BWW Reviews: L.A.'s Joyful 'HAIR'-Raising Is The Place To Be-In
Oh, those kooky kids in the 1960's. While some may say that the anarchy and rebellion that was incited by this groovy generation's counter-culture are perhaps considerably less threatening than what kids today are capable of bringing, they still managed, quite convincingly, to scare the crap out of their old-fashioned parents and even society at large.
But, alas, these passionate, outspoken kids all just needed someone to listen to them, and that their opinions—however avant garde they may be—is worth considering seriously. Really, all they wanted was to be unfettered in becoming their authentic selves, do away with "the Man's" oppressive status quo, and maybe even enjoy a few carnal and herbal pleasures along the way.
Well, leave it to Art to give them a voice. In 1967, a daring, thought-provoking theatrical enterprise was set about to spotlight these very issues in, of all things, an off-Broadway rock musical, featuring music by Galt MacDermot and a book and lyrics by James Rado and Gerome Ragni. First produced at Joe Papp's Public Theater, their groundbreaking, controversial hit not only created a new identity for a theatrical musical, it also gave voice to a progressive movement that caused quite a stir within the conservative community. A year later, the show would become a Broadway phenomenon. This song celebration of hippie subculture and the sexual revolution is known as HAIR: The American Tribal Love-Rock Musical, which recently spawned an overwhelmingly lauded Broadway revival.
Directed with great care and blissful appeal by Diane Paulus, this spiritually buoyant new touring production of the 2009 Tony Award-winner for Best Musical revival, HAIR—now performing a strictly-limited three-week engagement at the Pantages Theatre in Hollywood through January 23—revels in its naughty, raucous fun and its sonically-adventurous musical soundtrack. A delightful hybrid of vaudeville high-jinks, rock concert, art house exhibition, and curiosity theater, this genuinely entertaining show rightly focuses less on its unstructured storyline, but more in its likable cast of characters and the celebratory, almost party-like atmosphere they share with us through song.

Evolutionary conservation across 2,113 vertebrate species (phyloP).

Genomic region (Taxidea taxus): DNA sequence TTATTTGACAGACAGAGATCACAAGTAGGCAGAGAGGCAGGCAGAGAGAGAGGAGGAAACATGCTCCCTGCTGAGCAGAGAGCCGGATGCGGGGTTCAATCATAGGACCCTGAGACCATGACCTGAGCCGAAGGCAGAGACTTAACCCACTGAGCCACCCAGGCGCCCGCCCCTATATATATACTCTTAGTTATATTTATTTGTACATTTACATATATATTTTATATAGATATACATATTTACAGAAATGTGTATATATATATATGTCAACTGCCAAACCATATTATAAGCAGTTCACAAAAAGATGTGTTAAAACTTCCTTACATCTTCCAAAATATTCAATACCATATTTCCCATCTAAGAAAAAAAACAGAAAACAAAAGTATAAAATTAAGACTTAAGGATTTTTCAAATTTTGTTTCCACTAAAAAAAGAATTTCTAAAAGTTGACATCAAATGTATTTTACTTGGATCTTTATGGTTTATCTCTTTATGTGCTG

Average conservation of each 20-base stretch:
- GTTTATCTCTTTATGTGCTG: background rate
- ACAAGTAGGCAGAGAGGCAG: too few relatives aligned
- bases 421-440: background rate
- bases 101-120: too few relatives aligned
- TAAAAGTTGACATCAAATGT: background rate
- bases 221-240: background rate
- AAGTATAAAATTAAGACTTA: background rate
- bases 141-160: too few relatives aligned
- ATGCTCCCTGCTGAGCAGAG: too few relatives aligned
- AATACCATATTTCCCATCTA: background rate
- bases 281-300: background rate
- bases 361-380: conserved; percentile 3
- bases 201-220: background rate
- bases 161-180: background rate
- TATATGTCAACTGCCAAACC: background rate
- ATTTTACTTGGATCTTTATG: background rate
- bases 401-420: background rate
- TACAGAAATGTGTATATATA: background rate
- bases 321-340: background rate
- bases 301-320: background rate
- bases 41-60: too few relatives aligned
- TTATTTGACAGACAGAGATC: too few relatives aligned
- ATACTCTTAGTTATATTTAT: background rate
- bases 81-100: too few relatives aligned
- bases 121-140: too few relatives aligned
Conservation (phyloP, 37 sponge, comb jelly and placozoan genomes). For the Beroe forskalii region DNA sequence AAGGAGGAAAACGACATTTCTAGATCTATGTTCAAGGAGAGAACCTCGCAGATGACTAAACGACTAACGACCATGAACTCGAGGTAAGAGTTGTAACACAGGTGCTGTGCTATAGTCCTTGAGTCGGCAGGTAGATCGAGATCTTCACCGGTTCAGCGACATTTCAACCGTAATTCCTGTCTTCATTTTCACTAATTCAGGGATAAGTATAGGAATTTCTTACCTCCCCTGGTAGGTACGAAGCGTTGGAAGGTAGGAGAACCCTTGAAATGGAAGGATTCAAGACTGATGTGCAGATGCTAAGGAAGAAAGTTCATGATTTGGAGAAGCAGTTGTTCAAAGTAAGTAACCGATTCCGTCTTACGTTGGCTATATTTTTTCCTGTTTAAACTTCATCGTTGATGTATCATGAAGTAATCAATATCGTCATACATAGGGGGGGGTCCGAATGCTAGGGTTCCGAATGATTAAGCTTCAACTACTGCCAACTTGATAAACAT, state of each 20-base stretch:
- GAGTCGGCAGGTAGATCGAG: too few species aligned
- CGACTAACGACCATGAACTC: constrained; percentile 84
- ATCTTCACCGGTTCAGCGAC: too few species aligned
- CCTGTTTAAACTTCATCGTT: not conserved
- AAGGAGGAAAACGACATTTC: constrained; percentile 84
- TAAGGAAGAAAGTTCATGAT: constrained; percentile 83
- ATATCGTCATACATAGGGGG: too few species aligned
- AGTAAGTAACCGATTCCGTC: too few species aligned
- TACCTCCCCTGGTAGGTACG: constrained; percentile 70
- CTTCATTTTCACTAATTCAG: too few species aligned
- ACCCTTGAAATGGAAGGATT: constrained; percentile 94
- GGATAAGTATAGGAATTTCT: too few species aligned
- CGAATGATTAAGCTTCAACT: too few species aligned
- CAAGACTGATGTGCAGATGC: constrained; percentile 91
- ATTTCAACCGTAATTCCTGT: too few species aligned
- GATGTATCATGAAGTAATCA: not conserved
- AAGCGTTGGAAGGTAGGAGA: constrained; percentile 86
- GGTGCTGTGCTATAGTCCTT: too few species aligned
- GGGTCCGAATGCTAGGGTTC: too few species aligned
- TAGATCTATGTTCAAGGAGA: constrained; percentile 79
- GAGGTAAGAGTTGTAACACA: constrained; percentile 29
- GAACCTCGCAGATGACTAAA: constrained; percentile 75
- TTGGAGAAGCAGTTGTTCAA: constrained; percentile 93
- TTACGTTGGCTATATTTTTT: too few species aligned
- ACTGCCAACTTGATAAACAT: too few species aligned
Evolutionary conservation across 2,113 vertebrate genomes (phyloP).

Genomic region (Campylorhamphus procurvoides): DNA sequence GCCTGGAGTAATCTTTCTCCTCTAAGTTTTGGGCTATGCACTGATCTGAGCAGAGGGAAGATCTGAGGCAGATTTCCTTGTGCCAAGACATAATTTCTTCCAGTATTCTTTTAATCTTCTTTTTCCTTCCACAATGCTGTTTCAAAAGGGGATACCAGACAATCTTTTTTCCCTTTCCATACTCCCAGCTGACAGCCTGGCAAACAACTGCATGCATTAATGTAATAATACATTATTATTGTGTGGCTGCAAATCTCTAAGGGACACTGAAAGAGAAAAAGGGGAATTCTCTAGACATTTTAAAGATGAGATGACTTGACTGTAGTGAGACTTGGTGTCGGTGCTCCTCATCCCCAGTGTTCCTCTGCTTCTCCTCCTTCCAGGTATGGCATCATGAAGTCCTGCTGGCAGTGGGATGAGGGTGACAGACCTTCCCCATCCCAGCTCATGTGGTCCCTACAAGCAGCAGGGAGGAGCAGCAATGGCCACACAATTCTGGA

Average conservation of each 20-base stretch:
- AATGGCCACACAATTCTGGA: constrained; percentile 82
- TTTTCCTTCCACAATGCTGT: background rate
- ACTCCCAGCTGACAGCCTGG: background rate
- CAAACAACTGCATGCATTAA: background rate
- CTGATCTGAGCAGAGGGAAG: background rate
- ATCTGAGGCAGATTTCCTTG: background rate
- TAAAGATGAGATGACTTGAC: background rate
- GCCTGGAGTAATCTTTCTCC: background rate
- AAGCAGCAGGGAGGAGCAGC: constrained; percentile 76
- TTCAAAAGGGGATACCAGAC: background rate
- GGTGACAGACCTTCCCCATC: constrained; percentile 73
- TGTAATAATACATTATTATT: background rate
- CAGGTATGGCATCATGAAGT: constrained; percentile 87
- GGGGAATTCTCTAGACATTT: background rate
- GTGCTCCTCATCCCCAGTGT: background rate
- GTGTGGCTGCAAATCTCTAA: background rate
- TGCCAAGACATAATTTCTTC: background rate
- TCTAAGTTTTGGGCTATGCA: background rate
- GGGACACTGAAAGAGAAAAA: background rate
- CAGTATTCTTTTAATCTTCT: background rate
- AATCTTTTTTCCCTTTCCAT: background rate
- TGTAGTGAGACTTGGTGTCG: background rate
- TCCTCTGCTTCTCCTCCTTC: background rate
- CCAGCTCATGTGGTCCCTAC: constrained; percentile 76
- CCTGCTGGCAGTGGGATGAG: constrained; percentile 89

From the start of the soulfully gorgeous "Aquarius," and through a rapid-fire succession of humorous, outlandish rock ditties that include odes to "Sodomy" and "Hashish," these beautiful creatures' main motivation is to entertain its audience, while dropping a bit of peace, love and knowledge in our laps. The show asks us to care about these young people, and quite easily over the course of the show, we do. Probably the most interactive, audience-participatory version of this musical I have ever seen, the theater setting morphs away, as if the audience is instead inside this "Be-In" with them.
While most of the show's action happens on stage, more often times than not, the actors routinely rush down the aisles to share the jubilation with audience members. It's as if we have been invited into these young people's inner sanctum with open arms—as either curious observers or pro-hippie supporters. And, wouldn't you know it, the lively, extremely talented cast does a great job of rousing us to join in the infectious merriment of it all. Even at Thursday's celebrity-filled opening night audience, the giddy cheers and screams flew freely.
Like any merry band of misfits, they have irresistibly charismatic people in their center. Their ringleader in this techni-colorful circus tent is Berger (the athletic, terrific Steel Burkhart), a fun-loving boy-child on the cusp of manhood that lives solely for all the pleasures in life, consequences and responsibilities be damned. He has a penchant for weed, sex, and dropping "trou" so he can run around in nothing but his sueded-fringe undies (well, just briefly). Naturally, it is pointless to resist his charms.
Berger's best buddy is Claude (the marvelous Paris Remillard), a gentle, well-meaning dreamer who wishes to one day uproot himself from his seemingly unremarkable existence in Flushing, Queens to pursue a filmmaking career. So disenchanted with his station in life, he make-believes he's from Manchester, England. His parents, unsurprisingly, want him to ditch the long hair and fulfill his army draft notice, much to the protestations of his anti-war, anti-government friends. Caught in a tug-of-war between facing responsibilities or facing a life of uncertainty (after all, being hippie won't pay the bills), Claude cannot decide which path to maturity to take, asking himself, "Where do I go? Follow my heart beat? Where do I go? Follow my head?"